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Fentanyl – This drug is everywhere and just a small dose can kill you…

This entry was posted in Addiction Treatment on .

By Dr. Edward A. Selby, Ph.D.

fentanyl and heroin vials

On the left, a lethal dose of heroin; on the right, a lethal dose of fentanyl. SOURCE: NEW HAMPSHIRE STATE POLICE FORENSIC LAB

Fentanyl is killing people, and most people don’t even know what the drug fentanyl is. In fact, in January 2021, in the United States, drug overdose deaths were reported for 94,498 individuals over the last 12 months. Many of these drug overdose deaths can be attributed to Fentanyl. In a study of 2019 overdose deaths, over 36,000 people died from fentanyl and the largest number of fentanyl deaths were seen in the western US (67.9% of overdose deaths) and northeastern US (43.8% of overdose deaths; Mattson et al., 2021). Given this incredible loss of life, public awareness of this dangerous drug is extremely important, and it’s vital for everyone to know what fentanyl is, even if substance use isn’t a personal issue. The rising prevalence of substance use in the United States is causing more people to come into contact with drugs (Glei & Preston, 2020), including fentanyl, and adolescents are also being exposed to fentanyl more frequently, resulting in severe medical outcomes such as hospital admissions in 35% of exposures (Allen et al., 2017). The COVID-19 pandemic has made drug overdose problems even worse, with overdose deaths rising over 29% between March 2020 and March 2021 (CDC, 2021). With increased public awareness of the dangerousness of fentanyl, and where people are most frequently exposed, we can work to reduce the number of lives lost to fentanyl and get people lifesaving treatments earlier.

What is fentanyl?

Put simply, fentanyl is a synthetic opioid drug in the same drug family as heroin, morphine, codeine, hydrocodone, oxycodone, and methadone. In its raw form, it’s a light, white powder. Fentanyl, along with the other drugs mentioned, is used primarily in the treatment of severe pain, such as post-operative surgical pain or pain arising from a severe injury or cancer. So, why is this single member of such a large drug family (opioids) responsible for so many deaths? Well, it all boils down to the potency of the drug, and fentanyl is incredibly potent. In fact, fentanyl is between 80-100 times more potent than morphine (DEA, 2021a). This means that just a small dose of fentanyl can result in overdose and potential death.

If fentanyl is so dangerous, why do people use it?

Fentanyl is a carefully controlled drug with multiple appropriate medical uses, such as transdermal patches (e.g., Duragesic, Abstral, Subsys brands). However, fentanyl is extremely addictive and the majority of US deaths from fentanyl use are not due to inappropriate medical usage, but rather illegal creation and distribution of fentanyl (DEA, 2021a). There is high demand in illegal markets for fentanyl, which when used for illicit recreational effects can cause a powerful high similar to other opioid drugs (e.g., heroin, morphine, hydrocodone). Because of the powerful euphoria that fentanyl can create, it is common for illegal drug dealers and distributors to mix fentanyl into heroin to increase the effects of the drug. In some cases, “cutting” another drug with fentanyl will work as intended, creating a powerful mixture of drugs. But in many other cases, if too much fentanyl is added to the mixture the drug composite can become dangerous or even fatal. There is a small margin of error, and unfortunately, illicit drug sellers typically do make the health of a consumer of their products a high priority.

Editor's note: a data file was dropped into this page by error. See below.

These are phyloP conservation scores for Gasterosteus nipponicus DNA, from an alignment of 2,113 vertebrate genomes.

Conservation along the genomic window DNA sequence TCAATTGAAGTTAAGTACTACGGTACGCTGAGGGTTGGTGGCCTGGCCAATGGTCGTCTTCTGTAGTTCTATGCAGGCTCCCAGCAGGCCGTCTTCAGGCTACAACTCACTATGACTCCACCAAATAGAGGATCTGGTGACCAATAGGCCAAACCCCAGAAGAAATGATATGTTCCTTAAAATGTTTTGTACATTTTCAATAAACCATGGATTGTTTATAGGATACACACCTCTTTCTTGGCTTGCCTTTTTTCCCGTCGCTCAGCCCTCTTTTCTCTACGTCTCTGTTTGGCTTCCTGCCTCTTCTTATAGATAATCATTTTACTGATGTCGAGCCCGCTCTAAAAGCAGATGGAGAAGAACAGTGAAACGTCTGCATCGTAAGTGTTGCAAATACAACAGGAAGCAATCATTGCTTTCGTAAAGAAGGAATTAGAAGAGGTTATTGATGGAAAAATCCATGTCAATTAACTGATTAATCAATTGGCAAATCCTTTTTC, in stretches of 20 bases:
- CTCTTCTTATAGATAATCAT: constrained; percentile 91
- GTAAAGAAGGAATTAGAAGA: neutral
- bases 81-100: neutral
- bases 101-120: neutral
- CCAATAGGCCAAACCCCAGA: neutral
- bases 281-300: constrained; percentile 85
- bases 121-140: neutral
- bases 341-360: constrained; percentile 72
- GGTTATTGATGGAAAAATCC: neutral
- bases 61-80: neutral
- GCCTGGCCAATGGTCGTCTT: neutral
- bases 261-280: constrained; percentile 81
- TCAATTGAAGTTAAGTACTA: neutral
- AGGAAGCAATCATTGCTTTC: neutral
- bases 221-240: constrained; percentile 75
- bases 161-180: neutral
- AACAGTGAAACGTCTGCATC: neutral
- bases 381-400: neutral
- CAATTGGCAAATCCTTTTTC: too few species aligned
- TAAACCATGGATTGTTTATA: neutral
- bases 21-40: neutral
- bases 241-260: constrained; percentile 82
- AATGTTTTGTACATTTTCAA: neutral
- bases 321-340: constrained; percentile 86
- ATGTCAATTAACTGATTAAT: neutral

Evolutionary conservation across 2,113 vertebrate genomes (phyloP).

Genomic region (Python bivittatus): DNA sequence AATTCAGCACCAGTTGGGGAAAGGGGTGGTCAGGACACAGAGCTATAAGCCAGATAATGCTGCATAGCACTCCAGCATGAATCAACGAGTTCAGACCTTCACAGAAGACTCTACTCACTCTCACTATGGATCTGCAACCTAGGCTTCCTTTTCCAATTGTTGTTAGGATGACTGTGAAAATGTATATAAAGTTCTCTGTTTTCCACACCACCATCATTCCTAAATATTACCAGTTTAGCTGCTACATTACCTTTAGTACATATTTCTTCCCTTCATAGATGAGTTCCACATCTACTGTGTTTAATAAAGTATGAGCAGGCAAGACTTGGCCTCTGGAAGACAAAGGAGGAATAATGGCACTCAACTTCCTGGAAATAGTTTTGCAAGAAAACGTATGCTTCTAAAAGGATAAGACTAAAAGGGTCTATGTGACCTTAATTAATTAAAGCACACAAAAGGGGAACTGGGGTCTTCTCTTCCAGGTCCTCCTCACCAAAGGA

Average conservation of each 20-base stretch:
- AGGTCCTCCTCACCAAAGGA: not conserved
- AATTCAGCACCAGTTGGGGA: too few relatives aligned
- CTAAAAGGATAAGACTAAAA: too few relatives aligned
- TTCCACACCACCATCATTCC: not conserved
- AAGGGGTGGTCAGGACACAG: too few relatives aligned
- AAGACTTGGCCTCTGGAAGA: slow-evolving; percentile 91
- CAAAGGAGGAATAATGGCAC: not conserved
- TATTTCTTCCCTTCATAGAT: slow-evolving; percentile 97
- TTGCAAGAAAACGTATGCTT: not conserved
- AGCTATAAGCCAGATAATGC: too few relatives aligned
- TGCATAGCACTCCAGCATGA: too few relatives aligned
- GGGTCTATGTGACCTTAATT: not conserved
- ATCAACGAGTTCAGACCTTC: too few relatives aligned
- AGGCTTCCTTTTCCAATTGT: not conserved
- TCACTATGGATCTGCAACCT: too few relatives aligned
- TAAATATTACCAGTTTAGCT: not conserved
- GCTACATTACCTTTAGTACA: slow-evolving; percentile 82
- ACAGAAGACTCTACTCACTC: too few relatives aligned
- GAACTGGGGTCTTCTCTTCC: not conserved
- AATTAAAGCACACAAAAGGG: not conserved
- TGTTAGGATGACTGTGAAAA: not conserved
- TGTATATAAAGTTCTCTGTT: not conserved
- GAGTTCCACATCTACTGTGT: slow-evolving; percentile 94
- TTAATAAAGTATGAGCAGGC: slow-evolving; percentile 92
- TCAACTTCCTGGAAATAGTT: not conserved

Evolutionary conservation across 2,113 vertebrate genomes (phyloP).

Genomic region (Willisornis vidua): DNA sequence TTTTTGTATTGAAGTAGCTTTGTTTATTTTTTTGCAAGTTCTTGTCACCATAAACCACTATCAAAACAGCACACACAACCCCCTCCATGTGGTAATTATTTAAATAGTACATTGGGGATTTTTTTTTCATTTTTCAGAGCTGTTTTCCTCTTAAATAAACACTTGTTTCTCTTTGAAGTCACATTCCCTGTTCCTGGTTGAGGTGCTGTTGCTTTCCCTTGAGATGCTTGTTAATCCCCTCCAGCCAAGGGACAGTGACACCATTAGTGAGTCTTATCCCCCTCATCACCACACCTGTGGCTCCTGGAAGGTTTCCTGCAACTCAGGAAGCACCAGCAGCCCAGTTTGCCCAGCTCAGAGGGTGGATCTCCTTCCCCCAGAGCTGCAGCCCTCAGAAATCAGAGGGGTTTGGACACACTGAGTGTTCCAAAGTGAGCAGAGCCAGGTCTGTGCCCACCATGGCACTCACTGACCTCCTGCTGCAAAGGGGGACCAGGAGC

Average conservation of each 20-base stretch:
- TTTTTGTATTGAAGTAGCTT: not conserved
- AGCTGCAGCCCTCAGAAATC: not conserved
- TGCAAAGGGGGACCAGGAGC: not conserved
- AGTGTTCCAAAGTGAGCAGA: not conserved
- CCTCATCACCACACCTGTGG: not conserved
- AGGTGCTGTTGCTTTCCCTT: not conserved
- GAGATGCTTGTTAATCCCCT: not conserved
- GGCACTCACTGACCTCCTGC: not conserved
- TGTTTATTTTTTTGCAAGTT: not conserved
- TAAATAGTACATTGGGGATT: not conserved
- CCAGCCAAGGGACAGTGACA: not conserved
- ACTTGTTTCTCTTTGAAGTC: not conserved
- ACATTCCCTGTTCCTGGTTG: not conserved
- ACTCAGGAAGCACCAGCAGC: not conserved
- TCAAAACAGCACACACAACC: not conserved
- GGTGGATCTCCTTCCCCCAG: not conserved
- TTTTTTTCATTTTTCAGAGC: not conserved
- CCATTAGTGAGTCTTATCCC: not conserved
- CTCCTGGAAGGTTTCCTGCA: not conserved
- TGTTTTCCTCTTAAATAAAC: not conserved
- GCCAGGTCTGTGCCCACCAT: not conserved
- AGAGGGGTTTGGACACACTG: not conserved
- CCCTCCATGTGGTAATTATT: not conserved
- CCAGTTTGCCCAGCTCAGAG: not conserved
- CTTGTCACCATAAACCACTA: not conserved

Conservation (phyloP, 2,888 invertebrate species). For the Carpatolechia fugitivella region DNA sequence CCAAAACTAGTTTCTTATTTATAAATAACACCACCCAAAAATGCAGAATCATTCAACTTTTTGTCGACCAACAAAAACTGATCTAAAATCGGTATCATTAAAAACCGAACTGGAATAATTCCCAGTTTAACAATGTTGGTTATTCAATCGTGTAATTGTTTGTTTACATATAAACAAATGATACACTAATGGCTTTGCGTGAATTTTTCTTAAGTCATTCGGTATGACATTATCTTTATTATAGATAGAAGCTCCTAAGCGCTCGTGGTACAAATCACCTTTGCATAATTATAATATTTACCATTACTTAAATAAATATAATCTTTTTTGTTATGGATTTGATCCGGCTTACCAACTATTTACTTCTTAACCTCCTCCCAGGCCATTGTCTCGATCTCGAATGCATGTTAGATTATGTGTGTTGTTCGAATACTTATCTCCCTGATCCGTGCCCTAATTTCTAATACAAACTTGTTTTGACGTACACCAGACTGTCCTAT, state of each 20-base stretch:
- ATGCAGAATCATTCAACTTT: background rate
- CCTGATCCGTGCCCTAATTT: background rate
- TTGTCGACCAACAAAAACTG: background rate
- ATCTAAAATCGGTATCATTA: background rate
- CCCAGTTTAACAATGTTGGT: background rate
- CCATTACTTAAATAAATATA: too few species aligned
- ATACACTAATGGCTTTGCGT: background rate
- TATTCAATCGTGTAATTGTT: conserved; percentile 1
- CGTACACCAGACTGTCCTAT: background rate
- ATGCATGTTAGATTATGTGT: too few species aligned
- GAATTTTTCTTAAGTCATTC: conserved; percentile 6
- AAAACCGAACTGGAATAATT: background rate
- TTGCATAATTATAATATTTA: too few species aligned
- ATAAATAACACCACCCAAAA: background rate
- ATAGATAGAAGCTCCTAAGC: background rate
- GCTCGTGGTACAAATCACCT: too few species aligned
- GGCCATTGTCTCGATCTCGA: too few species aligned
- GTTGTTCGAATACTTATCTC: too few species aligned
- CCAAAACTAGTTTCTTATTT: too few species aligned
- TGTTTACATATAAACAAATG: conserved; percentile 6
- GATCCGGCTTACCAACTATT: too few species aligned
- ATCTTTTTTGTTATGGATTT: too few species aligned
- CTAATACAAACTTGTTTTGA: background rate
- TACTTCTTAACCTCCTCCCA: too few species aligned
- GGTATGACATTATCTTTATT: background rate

Fentanyl has multiple additional “street names,” including: apace, China girl, China town, China white, dance fever, Goodfellas, great bear, He-Man, poison, and tango & cash (DEA, 2021a). Because of the high demand, illegal manufacture and distribution of fentanyl is big business. The bulk of illegally important fentanyl is imported from Mexico, China, and India, and in some cases, fentanyl or precursors to the drug are simply shipped or mailed into the United States (DEA, 2020). The illegal distribution of fentanyl-laced products is particularly worrisome given the increased potential for overdose, and as an example of this, the DEA reports that 42% of pills tested contained at least 2 mg of fentanyl, a dose considered potentially lethal (DEA, 2021b).

Dangers of fentanyl use in the home

It is also important to understand that because of the powerful effects fentanyl can have, it is being laced into more and more products, some of which might not typically be expected. This means that someone can be exposed to fentanyl when using heroin, cocaine, or even generic pills. This also means that even something simple like spilling a fentanyl-laced drug can cause hazards to others in the home and that even something as simple as a fentanyl-contaminated pin-prick or skin absorption of powder can lead to an accidental overdose, including fatal overdoses. Accidental exposure is particularly dangerous when youth are living in the house and especially with adolescents and young adults are using opioids. For example, children are facing increased exposure to fentanyl-laced candy and gummies (Fox, 2021), which could easily be fatal if a child found the candy or it was left out.